Dust mites eat skin cells people shed, and rather than drinking water, they absorb water from humidity in the atmosphere. They thrive in temperatures around 70 F (21 C) and a relative humidity around 70 percent.
Household dust contains all kinds of tiny particles, but a large portion of it is made up of human skin cells. This dust is easily trapped in the fibers of bed linens, furniture cushions and carpeting. These materials also hold moisture well. Consequently, bedrooms are ideal habitats for dust mites. Dust also contains the feces and decaying bodies of dust mites, and it's a protein present in this dust mite "debris" that's the culprit in dust mite allergy. What causes the allergic reaction?
Dust mite allergy is an immune system reaction to a certain dust mite protein. This reaction triggers inflammation in the lining of the nasal passages (allergic rhinitis), causing sneezing, runny nose and other signs and symptoms associated with hay fever.
If you have dust mite allergy, your body generates an allergy-causing antibody to a protein found in the dust mite debris. In other words, it's mistakenly identified this protein as something that could harm you. Once your body has developed an allergy-causing antibody to a particular agent (allergen) — in this case, the dust mite protein — your immune system will be sensitive to it. When you inhale dust mite debris, your immune system responds and produces an inflammatory response in your nasal passages or lungs.
The dust mite allergen can cause two kinds of immune system responses in the airways of your lungs. An allergen can prompt inflammation in air passages. Therefore, prolonged or regular exposure to the allergen can cause the ongoing (chronic) inflammation associated with asthma. Exposure to an allergen also may cause sudden, severe constriction of air passages (bronchospasms).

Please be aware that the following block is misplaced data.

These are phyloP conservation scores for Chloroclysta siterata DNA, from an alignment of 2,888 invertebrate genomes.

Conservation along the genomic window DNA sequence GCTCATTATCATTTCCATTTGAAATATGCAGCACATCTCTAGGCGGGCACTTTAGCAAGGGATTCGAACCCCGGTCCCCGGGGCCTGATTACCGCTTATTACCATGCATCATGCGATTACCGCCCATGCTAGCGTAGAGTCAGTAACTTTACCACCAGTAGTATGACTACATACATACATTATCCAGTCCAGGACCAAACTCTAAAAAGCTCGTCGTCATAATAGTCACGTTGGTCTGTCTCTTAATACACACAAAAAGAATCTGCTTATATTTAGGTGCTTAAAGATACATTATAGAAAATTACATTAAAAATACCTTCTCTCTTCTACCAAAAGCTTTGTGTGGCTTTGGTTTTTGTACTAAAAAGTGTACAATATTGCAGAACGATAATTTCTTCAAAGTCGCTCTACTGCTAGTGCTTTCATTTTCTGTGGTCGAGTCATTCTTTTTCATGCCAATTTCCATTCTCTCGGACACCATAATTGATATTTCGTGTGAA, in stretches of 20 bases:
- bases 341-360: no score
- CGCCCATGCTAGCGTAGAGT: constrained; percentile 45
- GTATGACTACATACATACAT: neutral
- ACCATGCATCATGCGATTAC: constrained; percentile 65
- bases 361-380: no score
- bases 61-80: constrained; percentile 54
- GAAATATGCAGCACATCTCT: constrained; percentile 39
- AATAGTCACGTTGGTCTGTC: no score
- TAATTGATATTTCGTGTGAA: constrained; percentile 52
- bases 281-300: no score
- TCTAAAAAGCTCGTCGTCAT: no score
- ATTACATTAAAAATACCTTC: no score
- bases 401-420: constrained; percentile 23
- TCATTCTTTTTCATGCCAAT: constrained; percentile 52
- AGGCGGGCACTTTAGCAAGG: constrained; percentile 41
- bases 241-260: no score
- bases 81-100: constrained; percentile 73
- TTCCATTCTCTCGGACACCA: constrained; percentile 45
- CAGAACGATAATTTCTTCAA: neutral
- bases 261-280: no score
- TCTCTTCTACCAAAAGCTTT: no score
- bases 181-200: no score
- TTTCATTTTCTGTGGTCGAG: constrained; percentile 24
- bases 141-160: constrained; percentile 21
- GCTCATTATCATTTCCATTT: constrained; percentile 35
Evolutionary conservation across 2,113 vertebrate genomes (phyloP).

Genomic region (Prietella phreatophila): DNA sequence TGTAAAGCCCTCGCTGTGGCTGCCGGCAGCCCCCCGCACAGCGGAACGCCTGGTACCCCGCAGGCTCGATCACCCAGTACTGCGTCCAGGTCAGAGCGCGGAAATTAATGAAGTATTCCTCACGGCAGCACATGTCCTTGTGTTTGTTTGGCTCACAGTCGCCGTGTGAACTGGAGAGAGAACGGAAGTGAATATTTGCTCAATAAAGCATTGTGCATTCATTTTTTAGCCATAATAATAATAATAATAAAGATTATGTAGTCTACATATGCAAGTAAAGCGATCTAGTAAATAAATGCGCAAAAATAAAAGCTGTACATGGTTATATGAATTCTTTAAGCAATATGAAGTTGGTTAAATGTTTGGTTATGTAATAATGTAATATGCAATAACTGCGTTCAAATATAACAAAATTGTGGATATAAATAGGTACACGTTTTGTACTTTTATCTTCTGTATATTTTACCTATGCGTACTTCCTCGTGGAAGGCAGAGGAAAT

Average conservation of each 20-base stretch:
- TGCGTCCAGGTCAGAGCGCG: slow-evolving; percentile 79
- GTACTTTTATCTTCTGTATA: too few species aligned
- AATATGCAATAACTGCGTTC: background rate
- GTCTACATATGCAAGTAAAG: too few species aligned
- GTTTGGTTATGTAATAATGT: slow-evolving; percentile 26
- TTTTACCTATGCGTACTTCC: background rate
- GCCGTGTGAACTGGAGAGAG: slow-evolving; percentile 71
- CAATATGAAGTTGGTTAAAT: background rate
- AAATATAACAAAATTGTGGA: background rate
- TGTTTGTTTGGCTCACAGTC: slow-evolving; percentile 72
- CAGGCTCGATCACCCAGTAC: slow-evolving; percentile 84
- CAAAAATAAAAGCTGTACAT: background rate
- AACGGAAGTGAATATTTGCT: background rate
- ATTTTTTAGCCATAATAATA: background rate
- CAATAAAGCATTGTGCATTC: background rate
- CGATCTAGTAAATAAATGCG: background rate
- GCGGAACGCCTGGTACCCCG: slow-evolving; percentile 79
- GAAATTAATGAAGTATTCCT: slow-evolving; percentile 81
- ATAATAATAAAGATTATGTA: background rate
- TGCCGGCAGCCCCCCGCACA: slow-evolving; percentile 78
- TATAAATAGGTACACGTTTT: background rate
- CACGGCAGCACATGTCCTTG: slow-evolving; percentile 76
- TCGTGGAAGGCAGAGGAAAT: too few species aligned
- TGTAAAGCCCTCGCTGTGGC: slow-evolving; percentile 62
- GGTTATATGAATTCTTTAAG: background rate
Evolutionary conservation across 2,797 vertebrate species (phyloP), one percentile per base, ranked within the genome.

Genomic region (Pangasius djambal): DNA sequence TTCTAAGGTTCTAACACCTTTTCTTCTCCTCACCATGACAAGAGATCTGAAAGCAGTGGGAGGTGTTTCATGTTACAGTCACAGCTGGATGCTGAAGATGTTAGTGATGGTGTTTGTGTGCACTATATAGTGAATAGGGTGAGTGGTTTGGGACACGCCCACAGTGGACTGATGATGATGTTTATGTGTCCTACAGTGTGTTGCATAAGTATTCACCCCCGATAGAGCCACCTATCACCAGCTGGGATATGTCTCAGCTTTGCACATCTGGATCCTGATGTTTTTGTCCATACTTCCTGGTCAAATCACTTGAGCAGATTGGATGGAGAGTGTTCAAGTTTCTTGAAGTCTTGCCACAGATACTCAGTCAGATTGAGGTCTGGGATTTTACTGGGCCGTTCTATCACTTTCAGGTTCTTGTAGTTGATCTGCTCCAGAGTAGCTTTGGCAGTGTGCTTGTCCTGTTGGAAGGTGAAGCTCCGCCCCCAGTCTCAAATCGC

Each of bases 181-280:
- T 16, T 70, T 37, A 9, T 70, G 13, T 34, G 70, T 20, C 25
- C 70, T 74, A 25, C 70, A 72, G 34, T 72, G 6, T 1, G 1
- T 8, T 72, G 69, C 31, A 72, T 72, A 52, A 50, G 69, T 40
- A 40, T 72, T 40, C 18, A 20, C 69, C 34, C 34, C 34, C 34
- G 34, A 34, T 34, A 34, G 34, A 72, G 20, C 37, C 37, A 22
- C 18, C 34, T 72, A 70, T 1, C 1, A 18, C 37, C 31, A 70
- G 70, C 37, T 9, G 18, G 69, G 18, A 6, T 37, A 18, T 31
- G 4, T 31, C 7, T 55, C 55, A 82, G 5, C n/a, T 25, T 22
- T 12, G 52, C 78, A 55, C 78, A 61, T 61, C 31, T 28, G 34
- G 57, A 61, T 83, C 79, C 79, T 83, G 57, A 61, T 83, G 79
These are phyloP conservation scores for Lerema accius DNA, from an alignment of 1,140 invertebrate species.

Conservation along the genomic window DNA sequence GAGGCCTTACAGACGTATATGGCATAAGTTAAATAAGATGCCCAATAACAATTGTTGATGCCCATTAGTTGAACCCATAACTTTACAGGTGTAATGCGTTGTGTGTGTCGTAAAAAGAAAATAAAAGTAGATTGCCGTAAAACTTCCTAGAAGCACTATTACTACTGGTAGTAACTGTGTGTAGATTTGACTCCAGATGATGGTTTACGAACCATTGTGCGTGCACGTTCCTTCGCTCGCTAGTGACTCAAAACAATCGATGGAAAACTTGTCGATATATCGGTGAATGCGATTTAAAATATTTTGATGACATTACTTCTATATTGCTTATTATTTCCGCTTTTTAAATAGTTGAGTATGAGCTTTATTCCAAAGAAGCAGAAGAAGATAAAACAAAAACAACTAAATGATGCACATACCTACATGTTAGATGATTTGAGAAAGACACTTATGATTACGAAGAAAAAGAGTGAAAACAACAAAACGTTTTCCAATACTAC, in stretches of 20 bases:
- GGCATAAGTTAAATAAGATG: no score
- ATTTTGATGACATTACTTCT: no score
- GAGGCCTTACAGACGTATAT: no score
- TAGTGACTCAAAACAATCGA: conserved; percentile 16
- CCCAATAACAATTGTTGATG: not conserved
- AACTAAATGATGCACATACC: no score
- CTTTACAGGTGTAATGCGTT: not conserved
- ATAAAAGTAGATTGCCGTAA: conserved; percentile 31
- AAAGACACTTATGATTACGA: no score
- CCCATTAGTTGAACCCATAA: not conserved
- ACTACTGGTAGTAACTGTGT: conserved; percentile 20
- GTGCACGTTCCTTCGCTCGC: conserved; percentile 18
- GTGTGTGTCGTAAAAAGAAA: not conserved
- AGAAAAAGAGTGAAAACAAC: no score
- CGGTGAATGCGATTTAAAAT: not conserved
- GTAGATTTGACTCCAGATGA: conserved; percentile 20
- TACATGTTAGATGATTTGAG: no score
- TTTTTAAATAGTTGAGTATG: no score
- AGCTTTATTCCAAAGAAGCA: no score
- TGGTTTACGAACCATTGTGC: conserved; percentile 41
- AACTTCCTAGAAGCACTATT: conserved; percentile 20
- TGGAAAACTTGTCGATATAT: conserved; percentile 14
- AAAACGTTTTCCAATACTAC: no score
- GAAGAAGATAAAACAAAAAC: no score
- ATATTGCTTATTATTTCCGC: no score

For some people, dust mite allergy may be the primary cause of inflammation and contraction of airways of the lungs (asthma), resulting in wheezing, shortness of breath and other breathing difficulties.
Dust mites, relatives of the spider, are too small to see without a microscope. Dust mites eat skin cells shed by people, and they thrive in warm, humid environments. In most homes, bedding, upholstered furniture and carpeting provide an ideal environment for dust mites.
Steps to reduce the number of dust mites in your home can often control dust mite allergy. Medications or other treatments may be necessary to relieve symptoms and manage asthma.
Dust mite allergy symptoms caused by inflammation of nasal passages include:
- Runny nose
- Itchy, red or watery eyes
- Nasal congestion
- Itchy nose, roof of mouth or throat
- Postnasal drip
- Facial pressure and pain
- Frequent awakening
- Swollen, blue-colored skin under your eyes
- In a child, frequent upward rubbing of the nose
If your dust mite allergy contributes to asthma, you may also experience:
- Difficulty breathing
- Chest tightness or pain
- An audible whistling or wheezing sound when exhaling
- Trouble sleeping caused by shortness of breath, coughing or wheezing
- Bouts of coughing or wheezing that are worsened by a respiratory virus such as a cold or the flu
A dust mite allergy can range from mild to severe. A mild case of dust mite allergy may cause an occasional runny nose, watery eyes and sneezing. In severe cases, the condition is ongoing, or chronic, resulting in persistent sneezing, cough, congestion, facial pressure or severe asthma attack.